Giving all from our poverty: A homily for the 32nd Sunday in Ordinary Time

32nd Sunday in Ordinary Time. November 11, 2018.

1Kgs 17:10-16; Heb 9:24-28; Mk 12:38-44


Giving all from our poverty

“But she, from her poverty, has contributed all she had, her whole livelihood.”

 I was asked some years ago to give a 3-days retreat to some priests and religious of a religious community. I arrived at the venue only to realize that they had been on retreat already for two days earlier and their retreat director for those two days was a prominent Bishop here in the Philippines. I experienced that familiar feeling of being insufficient and unqualified to complete a retreat began by this other renowned and revered Bishop, theologian, and retreat master.

The only thing that gave me hope and strength at that time was this story of the widow’s mite of today’s Gospel (Mk 12:38-44). As she observed the many who “put in large sums,” she rejected all feelings of insufficiency but confidently and silently gave her “two small coins worth a few cents.” Her offering was obviously unnoticed to everyone else except to Jesus who commended her and held her up as an example for all His disciples, “Amen, I say to you, this poor widow has put in more than all the other contributors to the treasury.” I knew for sure that I too would win Jesus’ commendation if I gave all that I had no matter how little it may be or what may result from it.

But why does this widow draw such praise from Jesus? She wins Jesus’ commendation because Jesus does not look so much at how much is given but He focuses on the heart behind the giving. Jesus is more interested in the generosity of her heart, her heartfelt trust in God to provide for her in her poverty, and the silent giving that the widow exhibits more than the actual money that she put into the treasury, “But she, from her poverty, has contributed all she had, her whole livelihood.” Nothing can stop her from giving to God – not the death of her husband, her poverty, her home that may have been devoured by the scribes or her lack of status in the society of her time. Jesus could not help but notice such decisive and generous giving on her part.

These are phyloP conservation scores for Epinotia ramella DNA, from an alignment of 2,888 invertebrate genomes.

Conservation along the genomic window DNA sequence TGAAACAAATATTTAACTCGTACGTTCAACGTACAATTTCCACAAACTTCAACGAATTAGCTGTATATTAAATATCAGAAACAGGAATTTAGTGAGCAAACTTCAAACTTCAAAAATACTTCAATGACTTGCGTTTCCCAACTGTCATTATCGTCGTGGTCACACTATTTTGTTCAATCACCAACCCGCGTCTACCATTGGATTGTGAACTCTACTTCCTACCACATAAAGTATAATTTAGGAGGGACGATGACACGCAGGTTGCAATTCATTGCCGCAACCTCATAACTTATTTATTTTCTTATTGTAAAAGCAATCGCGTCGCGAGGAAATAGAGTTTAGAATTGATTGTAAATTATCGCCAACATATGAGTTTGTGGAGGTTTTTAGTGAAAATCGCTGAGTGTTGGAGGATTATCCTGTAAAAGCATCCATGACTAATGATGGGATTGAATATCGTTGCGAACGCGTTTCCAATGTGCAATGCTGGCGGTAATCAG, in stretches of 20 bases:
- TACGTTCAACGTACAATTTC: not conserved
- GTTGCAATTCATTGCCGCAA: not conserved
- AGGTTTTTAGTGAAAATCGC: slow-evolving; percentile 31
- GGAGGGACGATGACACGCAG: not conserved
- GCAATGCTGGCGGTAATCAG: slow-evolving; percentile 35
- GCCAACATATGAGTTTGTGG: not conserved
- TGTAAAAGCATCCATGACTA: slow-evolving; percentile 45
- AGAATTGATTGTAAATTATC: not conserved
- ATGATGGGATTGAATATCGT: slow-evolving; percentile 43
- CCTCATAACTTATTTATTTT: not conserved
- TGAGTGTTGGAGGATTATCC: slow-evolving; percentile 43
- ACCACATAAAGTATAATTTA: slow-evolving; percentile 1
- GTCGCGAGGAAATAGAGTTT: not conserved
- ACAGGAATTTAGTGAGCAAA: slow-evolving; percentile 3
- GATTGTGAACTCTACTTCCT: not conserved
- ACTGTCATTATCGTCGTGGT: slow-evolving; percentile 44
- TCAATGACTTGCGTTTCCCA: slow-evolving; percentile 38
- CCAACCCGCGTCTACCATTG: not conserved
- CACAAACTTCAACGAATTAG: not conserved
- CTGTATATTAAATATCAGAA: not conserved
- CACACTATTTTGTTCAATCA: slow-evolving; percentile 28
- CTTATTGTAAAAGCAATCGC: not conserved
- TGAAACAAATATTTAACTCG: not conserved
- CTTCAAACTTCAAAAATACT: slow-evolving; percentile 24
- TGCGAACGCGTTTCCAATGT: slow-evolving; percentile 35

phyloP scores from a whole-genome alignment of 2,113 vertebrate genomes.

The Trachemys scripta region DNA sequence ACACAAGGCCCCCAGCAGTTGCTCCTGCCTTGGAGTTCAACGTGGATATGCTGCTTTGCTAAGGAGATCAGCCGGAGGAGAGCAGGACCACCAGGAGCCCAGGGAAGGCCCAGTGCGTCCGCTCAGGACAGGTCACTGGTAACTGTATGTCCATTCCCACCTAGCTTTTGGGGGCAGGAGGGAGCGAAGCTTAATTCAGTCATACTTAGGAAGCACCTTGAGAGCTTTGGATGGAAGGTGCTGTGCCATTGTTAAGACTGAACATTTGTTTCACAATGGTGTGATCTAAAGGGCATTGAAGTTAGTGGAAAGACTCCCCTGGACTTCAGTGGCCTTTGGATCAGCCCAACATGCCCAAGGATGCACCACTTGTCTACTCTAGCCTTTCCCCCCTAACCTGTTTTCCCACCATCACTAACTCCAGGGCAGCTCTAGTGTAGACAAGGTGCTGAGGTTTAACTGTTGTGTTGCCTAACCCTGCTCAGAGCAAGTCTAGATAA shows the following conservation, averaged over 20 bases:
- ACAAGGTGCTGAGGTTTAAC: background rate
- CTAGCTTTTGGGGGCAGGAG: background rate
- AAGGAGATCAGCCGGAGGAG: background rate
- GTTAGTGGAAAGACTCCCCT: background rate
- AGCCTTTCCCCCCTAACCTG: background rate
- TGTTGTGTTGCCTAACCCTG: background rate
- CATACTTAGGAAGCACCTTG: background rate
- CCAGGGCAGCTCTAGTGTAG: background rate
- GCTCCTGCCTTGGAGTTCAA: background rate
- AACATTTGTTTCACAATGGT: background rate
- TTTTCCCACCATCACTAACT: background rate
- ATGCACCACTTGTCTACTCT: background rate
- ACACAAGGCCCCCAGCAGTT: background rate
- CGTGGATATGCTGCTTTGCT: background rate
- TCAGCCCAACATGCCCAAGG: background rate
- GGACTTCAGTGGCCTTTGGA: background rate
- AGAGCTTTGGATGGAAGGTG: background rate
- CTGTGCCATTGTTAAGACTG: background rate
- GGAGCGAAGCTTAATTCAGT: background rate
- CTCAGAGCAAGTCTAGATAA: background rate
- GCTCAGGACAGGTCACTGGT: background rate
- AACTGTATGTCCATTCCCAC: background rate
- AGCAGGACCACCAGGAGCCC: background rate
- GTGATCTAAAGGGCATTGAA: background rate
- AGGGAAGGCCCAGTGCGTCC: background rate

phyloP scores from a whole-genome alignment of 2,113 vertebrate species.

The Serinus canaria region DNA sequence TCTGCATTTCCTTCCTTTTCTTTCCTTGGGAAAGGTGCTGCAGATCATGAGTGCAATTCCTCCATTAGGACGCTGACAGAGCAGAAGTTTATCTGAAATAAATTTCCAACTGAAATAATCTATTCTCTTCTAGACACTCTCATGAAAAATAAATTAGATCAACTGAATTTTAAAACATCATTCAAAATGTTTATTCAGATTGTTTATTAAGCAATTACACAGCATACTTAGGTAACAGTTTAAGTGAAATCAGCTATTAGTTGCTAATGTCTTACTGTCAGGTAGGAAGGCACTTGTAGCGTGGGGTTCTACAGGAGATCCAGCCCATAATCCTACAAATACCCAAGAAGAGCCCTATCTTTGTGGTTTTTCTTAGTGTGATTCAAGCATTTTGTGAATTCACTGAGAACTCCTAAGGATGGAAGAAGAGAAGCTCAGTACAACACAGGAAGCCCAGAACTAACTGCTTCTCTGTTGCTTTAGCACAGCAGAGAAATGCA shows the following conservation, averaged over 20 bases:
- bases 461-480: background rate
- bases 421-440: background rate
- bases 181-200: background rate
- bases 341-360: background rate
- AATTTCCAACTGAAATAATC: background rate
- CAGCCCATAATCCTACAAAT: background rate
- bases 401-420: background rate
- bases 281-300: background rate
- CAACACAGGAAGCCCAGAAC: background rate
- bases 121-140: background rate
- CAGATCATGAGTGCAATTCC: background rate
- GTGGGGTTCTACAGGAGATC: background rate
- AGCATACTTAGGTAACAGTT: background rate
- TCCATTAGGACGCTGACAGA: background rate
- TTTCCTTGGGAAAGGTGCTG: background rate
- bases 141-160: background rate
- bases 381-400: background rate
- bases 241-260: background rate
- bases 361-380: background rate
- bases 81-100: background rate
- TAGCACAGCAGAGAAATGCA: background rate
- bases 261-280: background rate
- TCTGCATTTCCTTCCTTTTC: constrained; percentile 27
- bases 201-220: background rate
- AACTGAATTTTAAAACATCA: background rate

Contrast this commendation of the widow with the condemnation that the scribes received from Jesus. The scribes are not condemned because they liked “long robes,” “seats of honor in synagogues,” and “places of honor at banquets.” They are deserving of a “severe condemnation” because, in pursuing these things, their hearts became far from what God expected from them. They had no problem taking what belonged to others to the point of “devouring the houses of (helpless) widows,” and their prayer lacked any authentic relationship with God, “As a pretext, they recite empty prayers.”